Federal Manager's Daily Report

Image: tomertu/Shutterstock.com

Employee performance, attendance or conduct issues that may merit disciplinary action might be rooted in “medical conditions or what the agency might suspect are medical conditions,” the MSPB has said.

“The decision to remove an employee can be difficult, especially if it seems the employee bears no fault and a disease or injury is responsible. Therefore, it is important for agency officials to understand that not only can they still help the employee, it might very well be their obligation,” says a recent MSPB publication.

It said, for example, that making a workplace accommodation “can enable an employee to fully meet the conduct and performance standards expected of employees” but if such steps do not produce that result, “a removal action may be necessary. However, that might not be the end of the agency’s obligations.”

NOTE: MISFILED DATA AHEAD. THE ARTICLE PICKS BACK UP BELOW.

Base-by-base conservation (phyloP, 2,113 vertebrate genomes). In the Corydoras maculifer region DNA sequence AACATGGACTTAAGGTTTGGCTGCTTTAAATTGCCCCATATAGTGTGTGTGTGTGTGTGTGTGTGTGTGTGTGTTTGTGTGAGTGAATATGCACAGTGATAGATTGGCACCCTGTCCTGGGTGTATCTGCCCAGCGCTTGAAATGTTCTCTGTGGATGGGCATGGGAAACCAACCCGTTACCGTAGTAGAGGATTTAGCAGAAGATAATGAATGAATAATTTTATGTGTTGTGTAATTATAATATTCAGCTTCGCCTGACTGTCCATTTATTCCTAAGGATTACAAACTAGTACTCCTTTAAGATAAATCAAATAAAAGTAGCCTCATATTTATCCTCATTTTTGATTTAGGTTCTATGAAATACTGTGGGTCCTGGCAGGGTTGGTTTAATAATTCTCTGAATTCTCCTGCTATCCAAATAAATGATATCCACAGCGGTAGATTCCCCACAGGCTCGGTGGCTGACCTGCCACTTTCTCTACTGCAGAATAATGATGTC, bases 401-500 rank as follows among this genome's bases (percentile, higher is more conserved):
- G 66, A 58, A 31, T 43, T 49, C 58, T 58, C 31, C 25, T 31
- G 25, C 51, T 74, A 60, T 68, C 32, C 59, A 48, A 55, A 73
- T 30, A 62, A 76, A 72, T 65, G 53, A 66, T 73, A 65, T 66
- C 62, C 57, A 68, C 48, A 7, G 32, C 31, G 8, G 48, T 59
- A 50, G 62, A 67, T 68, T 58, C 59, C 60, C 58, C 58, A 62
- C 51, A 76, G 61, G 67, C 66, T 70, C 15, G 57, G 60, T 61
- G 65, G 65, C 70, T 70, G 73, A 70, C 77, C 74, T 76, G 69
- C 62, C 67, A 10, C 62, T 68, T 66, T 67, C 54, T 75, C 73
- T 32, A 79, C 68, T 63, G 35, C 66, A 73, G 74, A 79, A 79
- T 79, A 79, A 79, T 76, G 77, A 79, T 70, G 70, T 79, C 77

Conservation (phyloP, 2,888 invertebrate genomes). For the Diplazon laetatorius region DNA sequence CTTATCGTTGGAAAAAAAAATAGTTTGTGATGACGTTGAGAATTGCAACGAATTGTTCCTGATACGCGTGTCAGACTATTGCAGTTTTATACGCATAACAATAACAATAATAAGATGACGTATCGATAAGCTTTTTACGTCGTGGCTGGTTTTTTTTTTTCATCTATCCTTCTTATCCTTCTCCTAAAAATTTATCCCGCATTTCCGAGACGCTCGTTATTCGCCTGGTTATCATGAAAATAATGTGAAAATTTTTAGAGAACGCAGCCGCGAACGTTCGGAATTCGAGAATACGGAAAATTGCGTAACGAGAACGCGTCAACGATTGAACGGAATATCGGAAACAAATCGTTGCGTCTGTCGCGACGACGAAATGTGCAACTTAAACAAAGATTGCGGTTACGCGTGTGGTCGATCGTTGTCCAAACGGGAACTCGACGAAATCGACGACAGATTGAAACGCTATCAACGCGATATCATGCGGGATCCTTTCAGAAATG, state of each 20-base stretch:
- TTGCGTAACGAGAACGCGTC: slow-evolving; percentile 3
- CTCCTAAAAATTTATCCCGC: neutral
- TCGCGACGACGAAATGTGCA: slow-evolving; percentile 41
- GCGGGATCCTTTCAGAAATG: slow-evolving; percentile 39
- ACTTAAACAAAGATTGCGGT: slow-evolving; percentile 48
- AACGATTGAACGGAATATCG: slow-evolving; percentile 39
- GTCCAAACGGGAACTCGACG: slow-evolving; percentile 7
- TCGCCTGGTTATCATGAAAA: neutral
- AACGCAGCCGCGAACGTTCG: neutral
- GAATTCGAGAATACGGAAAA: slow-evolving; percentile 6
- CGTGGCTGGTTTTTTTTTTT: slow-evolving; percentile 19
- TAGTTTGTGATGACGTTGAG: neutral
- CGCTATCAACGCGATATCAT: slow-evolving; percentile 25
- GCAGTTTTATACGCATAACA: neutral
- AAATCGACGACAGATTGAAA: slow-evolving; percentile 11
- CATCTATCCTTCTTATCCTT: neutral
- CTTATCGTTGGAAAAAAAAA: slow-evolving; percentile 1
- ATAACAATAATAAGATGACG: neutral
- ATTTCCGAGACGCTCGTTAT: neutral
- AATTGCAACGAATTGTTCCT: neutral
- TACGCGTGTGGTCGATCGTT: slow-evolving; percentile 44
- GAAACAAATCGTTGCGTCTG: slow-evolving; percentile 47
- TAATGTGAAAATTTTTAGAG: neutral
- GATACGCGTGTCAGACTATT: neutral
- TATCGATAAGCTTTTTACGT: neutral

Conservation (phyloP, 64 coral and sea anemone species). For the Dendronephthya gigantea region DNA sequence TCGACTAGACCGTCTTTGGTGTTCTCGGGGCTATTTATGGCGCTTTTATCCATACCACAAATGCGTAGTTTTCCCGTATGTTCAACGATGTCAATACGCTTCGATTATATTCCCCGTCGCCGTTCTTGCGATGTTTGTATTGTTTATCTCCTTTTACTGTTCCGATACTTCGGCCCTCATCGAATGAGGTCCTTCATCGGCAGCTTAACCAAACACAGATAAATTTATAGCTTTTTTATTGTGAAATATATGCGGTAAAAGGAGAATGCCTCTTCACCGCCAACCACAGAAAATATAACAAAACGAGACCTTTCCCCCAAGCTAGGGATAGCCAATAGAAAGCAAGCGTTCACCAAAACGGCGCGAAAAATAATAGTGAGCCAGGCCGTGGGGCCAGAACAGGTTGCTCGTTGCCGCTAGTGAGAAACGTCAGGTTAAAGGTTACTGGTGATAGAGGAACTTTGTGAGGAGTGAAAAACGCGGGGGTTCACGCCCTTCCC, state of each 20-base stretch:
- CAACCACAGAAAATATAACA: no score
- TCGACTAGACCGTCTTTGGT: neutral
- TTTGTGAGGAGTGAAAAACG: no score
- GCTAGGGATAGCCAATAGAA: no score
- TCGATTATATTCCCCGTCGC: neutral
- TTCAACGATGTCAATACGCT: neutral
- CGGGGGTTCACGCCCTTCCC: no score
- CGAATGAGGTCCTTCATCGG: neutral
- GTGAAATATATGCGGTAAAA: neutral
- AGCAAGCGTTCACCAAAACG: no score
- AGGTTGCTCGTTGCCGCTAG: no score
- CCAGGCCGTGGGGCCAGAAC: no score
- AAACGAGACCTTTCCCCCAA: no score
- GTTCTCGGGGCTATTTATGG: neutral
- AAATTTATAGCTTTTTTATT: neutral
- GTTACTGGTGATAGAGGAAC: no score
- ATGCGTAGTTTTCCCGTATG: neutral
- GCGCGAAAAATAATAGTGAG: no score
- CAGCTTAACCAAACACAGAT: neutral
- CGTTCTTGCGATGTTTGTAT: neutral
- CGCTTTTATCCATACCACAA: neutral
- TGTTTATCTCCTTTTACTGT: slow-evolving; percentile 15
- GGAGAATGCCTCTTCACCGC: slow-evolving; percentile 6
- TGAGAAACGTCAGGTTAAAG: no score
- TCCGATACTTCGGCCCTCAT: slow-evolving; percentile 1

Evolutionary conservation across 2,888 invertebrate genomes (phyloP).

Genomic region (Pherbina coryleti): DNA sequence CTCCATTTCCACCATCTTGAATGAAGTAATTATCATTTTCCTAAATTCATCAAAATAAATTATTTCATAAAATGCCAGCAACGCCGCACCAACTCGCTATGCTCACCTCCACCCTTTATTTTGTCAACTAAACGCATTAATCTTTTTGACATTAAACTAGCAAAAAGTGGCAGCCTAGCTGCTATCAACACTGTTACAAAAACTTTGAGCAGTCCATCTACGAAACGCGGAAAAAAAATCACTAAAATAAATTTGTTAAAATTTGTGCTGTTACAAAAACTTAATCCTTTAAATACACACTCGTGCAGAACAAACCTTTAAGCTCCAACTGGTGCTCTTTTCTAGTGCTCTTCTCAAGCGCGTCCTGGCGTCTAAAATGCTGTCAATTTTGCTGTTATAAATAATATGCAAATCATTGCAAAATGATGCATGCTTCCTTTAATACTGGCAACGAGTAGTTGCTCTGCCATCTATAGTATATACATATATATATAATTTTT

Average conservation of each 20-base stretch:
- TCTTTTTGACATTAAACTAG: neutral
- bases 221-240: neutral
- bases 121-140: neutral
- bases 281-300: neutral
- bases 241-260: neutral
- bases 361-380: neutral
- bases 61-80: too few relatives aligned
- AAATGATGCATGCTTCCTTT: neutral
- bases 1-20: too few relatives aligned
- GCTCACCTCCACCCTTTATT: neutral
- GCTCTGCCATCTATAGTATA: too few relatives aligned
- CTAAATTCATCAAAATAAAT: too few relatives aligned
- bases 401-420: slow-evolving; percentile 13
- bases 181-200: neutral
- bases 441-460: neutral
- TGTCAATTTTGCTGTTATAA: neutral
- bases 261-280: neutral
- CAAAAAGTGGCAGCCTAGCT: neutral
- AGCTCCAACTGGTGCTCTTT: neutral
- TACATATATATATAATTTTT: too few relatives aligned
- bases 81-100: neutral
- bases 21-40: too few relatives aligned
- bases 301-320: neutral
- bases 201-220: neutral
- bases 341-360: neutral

If the agency believes a medical condition underlies the basis for a firing, the agency must advise the employee in writing of his or her possible eligibility for disability retirement and of the time limit for filing, it said. Further, if employees are unable to file personally and are unable to arrange for someone else to file for them, the agency must file an application for disability retirement on their behalf, it said.

If the agency lacks medical documentation to show that a disease or injury was responsible for the unacceptable performance, attendance or conduct, it said, it should place a statement in the official personnel file “that describes what efforts the agency made to obtain that documentation and why the agency believed that the disability application would have been appropriate.”

“This statement is important, because the employee or someone acting on their behalf can still file within the year following the separation (or later if limited conditions are met) and supply the medical documentation then,” the MSPB said.

OPM: Marijuana Not an Automatic Disqualifier for Federal Employment

Discipline Possible for Feds Not Following Safety Practices, Mask Wearing

Top Retirement Mistakes Federal Employees Made in 2020

2022 Federal Employees Handbook